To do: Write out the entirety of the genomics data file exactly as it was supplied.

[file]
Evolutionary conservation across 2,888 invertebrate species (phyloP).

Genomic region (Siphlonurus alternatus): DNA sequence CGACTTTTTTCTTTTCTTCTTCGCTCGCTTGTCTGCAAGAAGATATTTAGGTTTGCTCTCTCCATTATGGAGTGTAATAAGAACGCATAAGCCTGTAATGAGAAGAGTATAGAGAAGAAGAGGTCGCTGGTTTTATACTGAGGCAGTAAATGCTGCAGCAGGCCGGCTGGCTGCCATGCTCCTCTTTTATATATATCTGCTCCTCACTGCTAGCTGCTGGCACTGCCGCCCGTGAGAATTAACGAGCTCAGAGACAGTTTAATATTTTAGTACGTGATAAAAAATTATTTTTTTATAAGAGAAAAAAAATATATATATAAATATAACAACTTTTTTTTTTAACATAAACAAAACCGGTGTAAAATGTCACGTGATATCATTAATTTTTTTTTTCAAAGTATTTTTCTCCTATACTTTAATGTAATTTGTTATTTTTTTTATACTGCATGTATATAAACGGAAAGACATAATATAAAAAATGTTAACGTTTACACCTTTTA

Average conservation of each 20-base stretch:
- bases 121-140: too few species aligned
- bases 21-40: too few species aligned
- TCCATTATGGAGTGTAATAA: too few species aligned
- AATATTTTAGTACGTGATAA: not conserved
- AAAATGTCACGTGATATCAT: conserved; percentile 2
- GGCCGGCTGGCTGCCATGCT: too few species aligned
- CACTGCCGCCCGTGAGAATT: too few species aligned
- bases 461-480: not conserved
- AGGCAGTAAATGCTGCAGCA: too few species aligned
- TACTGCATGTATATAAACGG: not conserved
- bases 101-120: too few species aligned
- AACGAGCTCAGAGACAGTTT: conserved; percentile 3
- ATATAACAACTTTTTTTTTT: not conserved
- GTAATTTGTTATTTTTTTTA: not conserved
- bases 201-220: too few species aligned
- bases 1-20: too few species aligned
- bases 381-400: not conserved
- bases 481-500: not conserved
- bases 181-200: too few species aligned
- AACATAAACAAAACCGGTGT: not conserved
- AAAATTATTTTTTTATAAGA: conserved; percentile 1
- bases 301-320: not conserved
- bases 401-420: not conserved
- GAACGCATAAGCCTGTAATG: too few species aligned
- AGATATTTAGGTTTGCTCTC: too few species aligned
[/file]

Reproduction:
Evolutionary conservation across 2,888 invertebrate species (phyloP).

Genomic region (Siphlonurus alternatus): DNA sequence CGACTTTTTTCTTTTCTTCTTCGCTCGCTTGTCTGCAAGAAGATATTTAGGTTTGCTCTCTCCATTATGGAGTGTAATAAGAACGCATAAGCCTGTAATGAGAAGAGTATAGAGAAGAAGAGGTCGCTGGTTTTATACTGAGGCAGTAAATGCTGCAGCAGGCCGGCTGGCTGCCATGCTCCTCTTTTATATATATCTGCTCCTCACTGCTAGCTGCTGGCACTGCCGCCCGTGAGAATTAACGAGCTCAGAGACAGTTTAATATTTTAGTACGTGATAAAAAATTATTTTTTTATAAGAGAAAAAAAATATATATATAAATATAACAACTTTTTTTTTTAACATAAACAAAACCGGTGTAAAATGTCACGTGATATCATTAATTTTTTTTTTCAAAGTATTTTTCTCCTATACTTTAATGTAATTTGTTATTTTTTTTATACTGCATGTATATAAACGGAAAGACATAATATAAAAAATGTTAACGTTTACACCTTTTA

Average conservation of each 20-base stretch:
- bases 121-140: too few species aligned
- bases 21-40: too few species aligned
- TCCATTATGGAGTGTAATAA: too few species aligned
- AATATTTTAGTACGTGATAA: not conserved
- AAAATGTCACGTGATATCAT: conserved; percentile 2
- GGCCGGCTGGCTGCCATGCT: too few species aligned
- CACTGCCGCCCGTGAGAATT: too few species aligned
- bases 461-480: not conserved
- AGGCAGTAAATGCTGCAGCA: too few species aligned
- TACTGCATGTATATAAACGG: not conserved
- bases 101-120: too few species aligned
- AACGAGCTCAGAGACAGTTT: conserved; percentile 3
- ATATAACAACTTTTTTTTTT: not conserved
- GTAATTTGTTATTTTTTTTA: not conserved
- bases 201-220: too few species aligned
- bases 1-20: too few species aligned
- bases 381-400: not conserved
- bases 481-500: not conserved
- bases 181-200: too few species aligned
- AACATAAACAAAACCGGTGT: not conserved
- AAAATTATTTTTTTATAAGA: conserved; percentile 1
- bases 301-320: not conserved
- bases 401-420: not conserved
- GAACGCATAAGCCTGTAATG: too few species aligned
- AGATATTTAGGTTTGCTCTC: too few species aligned